So Native Advertising is the buzzword of the moment, but how can it make you money?
I’ve gone with the flavour of the day over the years; SEO, Adwords, FB, PPV, Adult, Mobile and from 2014 have focused exclusively on Native Advertising. I had seen the proliferation of trashy looking content thin, ad heavy sites all over the place, but it wasn’t until I met a chap who had started one of these sites in November 2014 and was making $60k profit a month within 4 months that I really took notice.
I personally couldn’t give a shit which celebrities look crap with no makeup, who has had a boob job, who has gone bankrupt, who’s having sex with whom and who looks better in a bikini at 40 than 20. OK I lied about the last one and I might click on it. I also might click on “15 Celebs Reveal Their Bodies In Outrageous Bikinis” (it’s been running for 5 months) but I would hate myself for it.
In-fact as I click next on each ad heavy, slow loading page waiting impatiently until I see the image I saw of what looked like a bikini top straining not to break on the ad I really do hate myself. Not because I’m wasting my time (it doesn’t count when I’m researching (same as when I was running adult campaigns)), but I hate it because I know the numbers.
The ad I clicked on would have cost the publisher 5 to 20 cents for the click (proper breakdown of the numbers below).
He has 4 placements from Adsense, one from a company I had only just heard of and about 24 banner and text ads from two native advertising (content recommendation) networks. After clicking on his ad “16 Reasons Yoga Pants Are The Best Invention Ever” (which for the record I only clicked on because I am interested in inventions) I see one “research picture” per page and a brief sentence so I have to click next 16 times.
It was actually quite hard to find the “next” button and even though I know what I’m doing I first clicked on an Adsense ad with an arrow pointing to the right. Cha chinnnng and it ain’t my cash register that’s ringing. I am now responsible for 16 page views and (at least) 1 ad click on his site. He’s near enough doubled his money based on his cost of acquiring my visit, and pixelled me with 3 retargeting networks where he can razor target me in the future with dirt cheap ads about inventions 🙂
He has now made money out of me today and can target me with future “interesting and relevant” click worthy and share worthy viral content better than if I had signed up to his email list. If I didn’t know his numbers – damn his eyes – I may well have clicked like on his page and be responsible for sending him thousands of free clicks from Facebook (because my friends like inventions as well).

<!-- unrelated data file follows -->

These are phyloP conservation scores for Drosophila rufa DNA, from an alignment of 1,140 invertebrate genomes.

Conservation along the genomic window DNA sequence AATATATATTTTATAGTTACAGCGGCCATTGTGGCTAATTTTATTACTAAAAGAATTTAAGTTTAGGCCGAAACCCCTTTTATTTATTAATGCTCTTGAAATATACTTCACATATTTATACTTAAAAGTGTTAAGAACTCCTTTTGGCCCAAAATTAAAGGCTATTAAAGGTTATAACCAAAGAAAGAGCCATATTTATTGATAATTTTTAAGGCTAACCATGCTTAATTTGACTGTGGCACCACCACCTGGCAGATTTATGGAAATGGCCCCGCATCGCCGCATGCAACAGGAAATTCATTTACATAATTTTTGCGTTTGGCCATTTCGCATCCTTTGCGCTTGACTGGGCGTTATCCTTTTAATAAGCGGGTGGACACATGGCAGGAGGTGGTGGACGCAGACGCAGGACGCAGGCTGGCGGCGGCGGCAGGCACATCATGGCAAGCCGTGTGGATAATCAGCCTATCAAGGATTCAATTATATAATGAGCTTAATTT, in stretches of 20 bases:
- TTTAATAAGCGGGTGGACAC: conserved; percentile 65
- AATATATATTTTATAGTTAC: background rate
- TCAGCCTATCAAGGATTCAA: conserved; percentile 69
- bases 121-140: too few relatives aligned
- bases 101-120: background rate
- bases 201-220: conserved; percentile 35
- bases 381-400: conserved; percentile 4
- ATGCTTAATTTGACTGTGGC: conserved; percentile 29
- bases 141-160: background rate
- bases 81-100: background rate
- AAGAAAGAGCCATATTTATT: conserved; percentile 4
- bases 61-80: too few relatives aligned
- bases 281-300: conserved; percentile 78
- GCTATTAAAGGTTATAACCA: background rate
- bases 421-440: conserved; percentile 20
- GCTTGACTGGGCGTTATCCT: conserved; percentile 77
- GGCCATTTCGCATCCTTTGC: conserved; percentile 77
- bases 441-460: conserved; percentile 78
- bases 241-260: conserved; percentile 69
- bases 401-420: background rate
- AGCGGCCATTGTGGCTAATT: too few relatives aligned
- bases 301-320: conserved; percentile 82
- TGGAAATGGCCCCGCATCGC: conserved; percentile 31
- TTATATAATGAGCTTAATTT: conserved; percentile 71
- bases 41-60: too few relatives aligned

Not a bad business model he’s got.
DEFINITION of ‘Arbitrage’
The simultaneous purchase and sale of an asset in order to profit from a difference in the price. It is a trade that profits by exploiting price differences of identical or similar financial instruments, on different markets or in different forms. Arbitrage exists as a result of market inefficiencies; it provides a mechanism to ensure prices do not deviate substantially from fair value for long periods of time.
WTF? This is the tinterwebs not the stockmarket. Yes, but the same principle applies. In fact the same principle applies to the fruit and veg market stall holder, the stockbroker, the bookie, the wholesaler the… well anyone in business. Buy low and sell high. Durrr.
Arbitrage has been around on the internet since it was first monetized. It’s nothing new. It’s a game of cat and mouse between publishers, advertisers and ad networks. It changes over time, trends come and go. People’s accounts get banned, you know the score. Build a list and re-target so that if you do get banned in whatever you are doing even if it’s not your fault you always own an asset and can enjoy traffic and conversions again quickly.
OK I digress. Back to native arbitrage. It’s following a proven business model. Good. Native advertising is the fastest growing form of advertising at the moment and is predicted to be so for a few years. Good. It’s a relatively uncrowded scene. Good. It’s not that hard to do when you break it down. Really?
Yes. Basically what we as marketers have been doing for years when developing websites to gain traffic is write big long keyword heavy search engine friendly articles with plenty of pictures that are easy on the eye. That seemed to tick google’s boxes, so we got traffic via paid means and organically and then we set about monetizing those sites, some people to lots of success (winners), others to not much or no success never to be heard from again (day jobs). There was an arbitrage formula for becoming a winner that day jobs just didn’t get. The winners would probably then sell their site on flippa and take their money into a new bigger venture based on what they had learned or just spin up several more cash cows outsourcing the majority of the process using what they had learned and their new riches.
That’s all very well and when done the way that people like Ryan Deiss are preaching these days, it still works very well. Acquire visitors, follow a proven method to turn them into customers. Earn more money from the click than it cost you. Arbitrage.
So what’s so different about a native ads trashy arbitrage site? The main thing is that rather than big long content heavy pages, they are full of ads most of which are native. They are very light on content and what content their is is usually very eye catching images and a couple of sentences at most for each image.